IgE allergies are the acute allergic responses with mast cell activation. Common scenarios include an anaphylactic response from peanut consumption or grass, pollen, or animal dander that leads to watery eyes, nasal congestion, etc, or a food that causes hives to develop. Due to fisetin’s power to inhibit inflammation, researchers questioned whether or not fisetin could help IgE-mediated allergic inflammation. Early research suggests that “fisetin may have potential as a therapeutic agent for the treatment of allergic disease.”


Norovirus, a highly contagious stomach flu bug which causes acute gastroenteritis, causes significant public health concerns. At least a few times each year, the media reports on norovirus outbreaks in schools, cruise ships, etc. There are no effective vaccines or antiviral medications that can stop this nasty virus. However, there is evidence that shows fisetin, along with flavonoids like quercetin, were beneficial in protection against the norovirus. Treatment prior to exposure inhibited the norovirus. This means that as school starts this fall, you may want to help boost your immune system and your children’s immune system with fisetin to help prevent norovirus illness.


Degenerative joint disease or osteoarthritis sufferers now have another very promising tool for joint health and pain management. Research published earlier this year on fisetin and arthritis showed that fisetin may be a potential agent in treatment of osteoarthritis. Animal studies showed that less cartilage destruction occurred. Fisetin inhibited several inflammatory chemicals like MMPs, TNF-alpha, IL-6, IL-1beta, COX-2, and iNOS, which are known to cause inflammation and joint/cartilage breakdown. Fisetin also reduced synovial inflammation or alleviated synovitis.

Estrogen Metabolism

A March 2017 publication found evidence that fisetin blocks the formation of the undesirable estradiol related with estrogen-dominate cancer. Scientists evaluated 17β-Estradiol (E2) which is broken down into 4-OHE2 via the cytochrome P450/CYP 1B1 pathway which is located in breast tissue, ovaries, and the uterus. When too much 4-OHE2 is formed by the CYP 1B1 pathway, cancer forms in these tissues. Fisetin blocked the pathway and inhibited the formation of 4-OHE2. This is one of the reasons why fisetin is sought after for its anticancer properties.


The compound homocysteine can have a lot of adverse effects in the body when it builds up. Elevated homocysteine is related with several eye disorders like macular degeneration, retinal deterioration, and glaucoma. It is related with bone loss, migraines, heart disease and depression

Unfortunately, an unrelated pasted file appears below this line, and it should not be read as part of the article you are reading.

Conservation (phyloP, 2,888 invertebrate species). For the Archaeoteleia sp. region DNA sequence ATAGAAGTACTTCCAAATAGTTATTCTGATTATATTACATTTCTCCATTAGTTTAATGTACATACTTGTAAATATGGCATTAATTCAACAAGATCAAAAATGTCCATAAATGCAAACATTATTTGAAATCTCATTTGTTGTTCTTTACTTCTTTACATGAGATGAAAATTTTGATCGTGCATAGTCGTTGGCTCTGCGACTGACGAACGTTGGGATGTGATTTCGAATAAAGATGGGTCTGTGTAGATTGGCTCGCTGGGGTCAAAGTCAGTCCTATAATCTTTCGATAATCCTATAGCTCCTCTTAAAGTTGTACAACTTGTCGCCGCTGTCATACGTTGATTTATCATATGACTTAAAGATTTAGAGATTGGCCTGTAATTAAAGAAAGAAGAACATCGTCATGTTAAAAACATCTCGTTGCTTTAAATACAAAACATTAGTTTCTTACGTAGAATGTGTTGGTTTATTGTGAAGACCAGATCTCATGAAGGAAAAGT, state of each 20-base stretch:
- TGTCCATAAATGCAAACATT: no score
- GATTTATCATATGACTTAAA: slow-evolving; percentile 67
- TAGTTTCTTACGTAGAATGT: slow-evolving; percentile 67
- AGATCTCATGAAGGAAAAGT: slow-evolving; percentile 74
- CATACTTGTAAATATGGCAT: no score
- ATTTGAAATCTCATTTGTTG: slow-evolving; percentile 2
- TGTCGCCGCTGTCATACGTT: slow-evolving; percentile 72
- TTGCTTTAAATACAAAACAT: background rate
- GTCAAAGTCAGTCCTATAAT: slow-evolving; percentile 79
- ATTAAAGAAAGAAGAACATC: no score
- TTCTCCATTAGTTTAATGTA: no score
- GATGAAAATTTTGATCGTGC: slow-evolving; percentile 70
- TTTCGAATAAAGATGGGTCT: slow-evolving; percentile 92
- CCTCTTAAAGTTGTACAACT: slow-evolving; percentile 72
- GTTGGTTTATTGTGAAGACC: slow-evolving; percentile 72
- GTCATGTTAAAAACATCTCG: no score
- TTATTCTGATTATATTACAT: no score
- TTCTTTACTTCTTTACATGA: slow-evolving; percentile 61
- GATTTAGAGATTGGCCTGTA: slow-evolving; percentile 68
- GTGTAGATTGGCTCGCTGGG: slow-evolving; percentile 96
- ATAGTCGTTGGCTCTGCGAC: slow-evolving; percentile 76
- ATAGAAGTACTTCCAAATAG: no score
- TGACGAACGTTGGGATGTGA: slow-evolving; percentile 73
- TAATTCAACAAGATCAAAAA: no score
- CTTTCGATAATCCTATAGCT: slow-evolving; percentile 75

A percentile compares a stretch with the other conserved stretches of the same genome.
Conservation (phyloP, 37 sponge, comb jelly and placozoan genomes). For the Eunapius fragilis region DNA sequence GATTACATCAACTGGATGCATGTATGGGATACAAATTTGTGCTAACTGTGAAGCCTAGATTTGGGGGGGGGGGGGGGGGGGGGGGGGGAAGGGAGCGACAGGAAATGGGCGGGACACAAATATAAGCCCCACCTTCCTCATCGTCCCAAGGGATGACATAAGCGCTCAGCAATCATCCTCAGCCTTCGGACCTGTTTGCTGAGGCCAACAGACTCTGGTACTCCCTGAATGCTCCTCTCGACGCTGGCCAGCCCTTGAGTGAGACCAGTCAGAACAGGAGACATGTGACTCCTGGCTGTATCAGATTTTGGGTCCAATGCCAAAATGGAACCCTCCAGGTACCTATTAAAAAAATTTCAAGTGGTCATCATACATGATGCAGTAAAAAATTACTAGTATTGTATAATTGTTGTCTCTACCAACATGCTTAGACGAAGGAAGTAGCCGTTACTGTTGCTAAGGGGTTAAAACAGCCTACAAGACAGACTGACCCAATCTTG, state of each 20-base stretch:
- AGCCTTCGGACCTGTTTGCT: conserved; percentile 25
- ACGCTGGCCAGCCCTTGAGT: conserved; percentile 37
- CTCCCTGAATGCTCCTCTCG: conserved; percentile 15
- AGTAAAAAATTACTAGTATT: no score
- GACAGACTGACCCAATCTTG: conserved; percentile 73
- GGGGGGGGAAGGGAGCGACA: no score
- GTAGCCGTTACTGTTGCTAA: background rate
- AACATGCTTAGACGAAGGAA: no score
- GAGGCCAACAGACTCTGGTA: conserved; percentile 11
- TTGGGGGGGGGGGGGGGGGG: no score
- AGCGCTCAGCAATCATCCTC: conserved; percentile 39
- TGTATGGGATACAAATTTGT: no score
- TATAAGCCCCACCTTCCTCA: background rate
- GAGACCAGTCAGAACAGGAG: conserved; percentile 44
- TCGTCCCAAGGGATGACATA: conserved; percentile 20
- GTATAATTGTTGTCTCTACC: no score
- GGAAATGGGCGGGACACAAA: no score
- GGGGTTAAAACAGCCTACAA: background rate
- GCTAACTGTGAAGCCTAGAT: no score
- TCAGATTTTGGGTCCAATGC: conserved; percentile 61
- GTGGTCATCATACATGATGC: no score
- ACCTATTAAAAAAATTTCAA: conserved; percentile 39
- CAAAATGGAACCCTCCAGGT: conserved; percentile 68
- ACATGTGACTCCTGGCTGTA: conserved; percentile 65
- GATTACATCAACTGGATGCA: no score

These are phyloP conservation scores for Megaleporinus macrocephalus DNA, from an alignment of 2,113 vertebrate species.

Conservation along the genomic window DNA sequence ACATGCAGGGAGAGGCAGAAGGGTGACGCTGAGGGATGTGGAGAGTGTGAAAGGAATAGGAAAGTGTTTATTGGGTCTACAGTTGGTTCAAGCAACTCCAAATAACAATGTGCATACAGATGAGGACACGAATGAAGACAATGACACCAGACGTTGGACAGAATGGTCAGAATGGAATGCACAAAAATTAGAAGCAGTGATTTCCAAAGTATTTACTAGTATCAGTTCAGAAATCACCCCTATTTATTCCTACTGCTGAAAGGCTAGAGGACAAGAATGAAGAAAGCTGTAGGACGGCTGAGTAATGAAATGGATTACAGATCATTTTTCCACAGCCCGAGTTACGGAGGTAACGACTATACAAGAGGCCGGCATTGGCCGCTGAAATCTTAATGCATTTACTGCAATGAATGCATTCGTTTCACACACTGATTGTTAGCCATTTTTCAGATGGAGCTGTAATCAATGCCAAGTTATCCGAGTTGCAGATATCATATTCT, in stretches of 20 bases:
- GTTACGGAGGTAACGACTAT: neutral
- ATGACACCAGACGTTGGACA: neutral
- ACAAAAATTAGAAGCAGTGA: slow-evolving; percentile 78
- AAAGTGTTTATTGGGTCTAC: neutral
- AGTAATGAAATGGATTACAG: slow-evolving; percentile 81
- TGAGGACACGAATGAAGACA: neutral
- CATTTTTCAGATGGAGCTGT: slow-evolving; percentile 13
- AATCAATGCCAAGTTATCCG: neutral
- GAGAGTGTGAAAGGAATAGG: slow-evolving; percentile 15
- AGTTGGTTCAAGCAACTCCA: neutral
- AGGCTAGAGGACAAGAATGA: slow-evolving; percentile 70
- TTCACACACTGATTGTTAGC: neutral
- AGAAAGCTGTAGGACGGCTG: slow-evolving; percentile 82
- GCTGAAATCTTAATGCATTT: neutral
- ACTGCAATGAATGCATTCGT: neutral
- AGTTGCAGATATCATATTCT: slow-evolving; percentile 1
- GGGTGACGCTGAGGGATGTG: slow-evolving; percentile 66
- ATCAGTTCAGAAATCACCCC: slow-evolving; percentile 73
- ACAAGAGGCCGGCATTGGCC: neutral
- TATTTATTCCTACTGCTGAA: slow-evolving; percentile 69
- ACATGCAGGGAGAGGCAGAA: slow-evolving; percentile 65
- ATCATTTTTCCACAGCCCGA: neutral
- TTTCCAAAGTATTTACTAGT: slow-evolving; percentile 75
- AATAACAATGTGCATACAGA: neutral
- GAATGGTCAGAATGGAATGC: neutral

Homocysteine support is often solely focused vitamin B6, B12, and folate. New animal studies identified that fisetin can help protect against the devastating effects of homocysteine that causes damage to the endothelial lining of blood vessels within the circulatory system and within the brain. This is a very positive report in that it may help protect the brain from vascular dementia, which may look similar to Alzheimer’s disease. This information is also beneficial for stroke and heart disease prevention.

Methylmercury – Neonatal Protection

A very hot topic in autism and other neurodevelopmental disorders pertains to mercury or methyl mercury exposure. If pregnant mothers are exposed to this during pregnancy, it is known to cause irreversible cognitive damage to the unborn child. No drugs are available to treat this. In the June 2017 Biological Trace Elements Research journal, researchers evaluated the effect of fisetin on methyl mercury exposure during pregnancy in animal studies.

The results of the study showed that fisetin decreased oxidative stress markers, improved antioxidant levels, and helped with cell membrane function and neurotransmitter-acetylcholine function. Fisetin reduced the neurotoxic effects of the dangerous methyl mercury. In this animal study, the best outcome occurred with 10 mg of fisetin per kilogram.

Alcohol Induced Liver Stress

Alcohol ingestion creates significant oxidative stress and reactive oxygen species especially within the liver and brain. Overtime, it leads to accumulation of fat within the liver and elevated liver enzymes (ALT/AST). A recent study on mice fed with alcohol and that had incurred alcohol induced liver injury were give fisetin for four weeks. Fisetin accelerated the clearance of alcohol out of the liver and plasma. It blocked fatty liver development and reduced oxidative stress from the alcohol.


Seizures that occur because of severe brain injury are considered difficult to treat. Some clinical studies note that trauma-induced seizures are not prevented by anti-seizure medications and long-term use actually increases ROS (reactive oxygen species) free radical damage. There is some indication that fisetin exerts anticonvulsant effects in experimental studies. Because trauma-induced seizures are so challenging to manage, scientists looked to fisetin and its reputable antioxidant effects on the brain for help. Fisetin pretreatment in very high doses was shown to prevent trauma induced seizures caused by significant oxidative stress in rats.

Finding resources to healthfully manage any one of these topics is a gold mine. When you see the depth and breadth of support that one plant-based nutrient provides, it becomes stellar. Fisetin is in that stellar category. Fisetin supplementation can be combined with other polyphenols and flavonoids found in a diet filled with diverse, colorful fruits and vegetables. Strawberries have the highest content of fisetin, but other fruits and vegetables have small amounts present. This invokes the need to have a diet rich in berries and variety to provide our basic antioxidant needs. For those who want or need to be more proactive, a standardized extract is preferred. To achieve the standardized extract dose, you would have to consume several pounds of strawberries per day. Consider incorporating fisetin into your daily supplement routine. It provides some “berry” amazing benefits.

Search thousands of health news articles!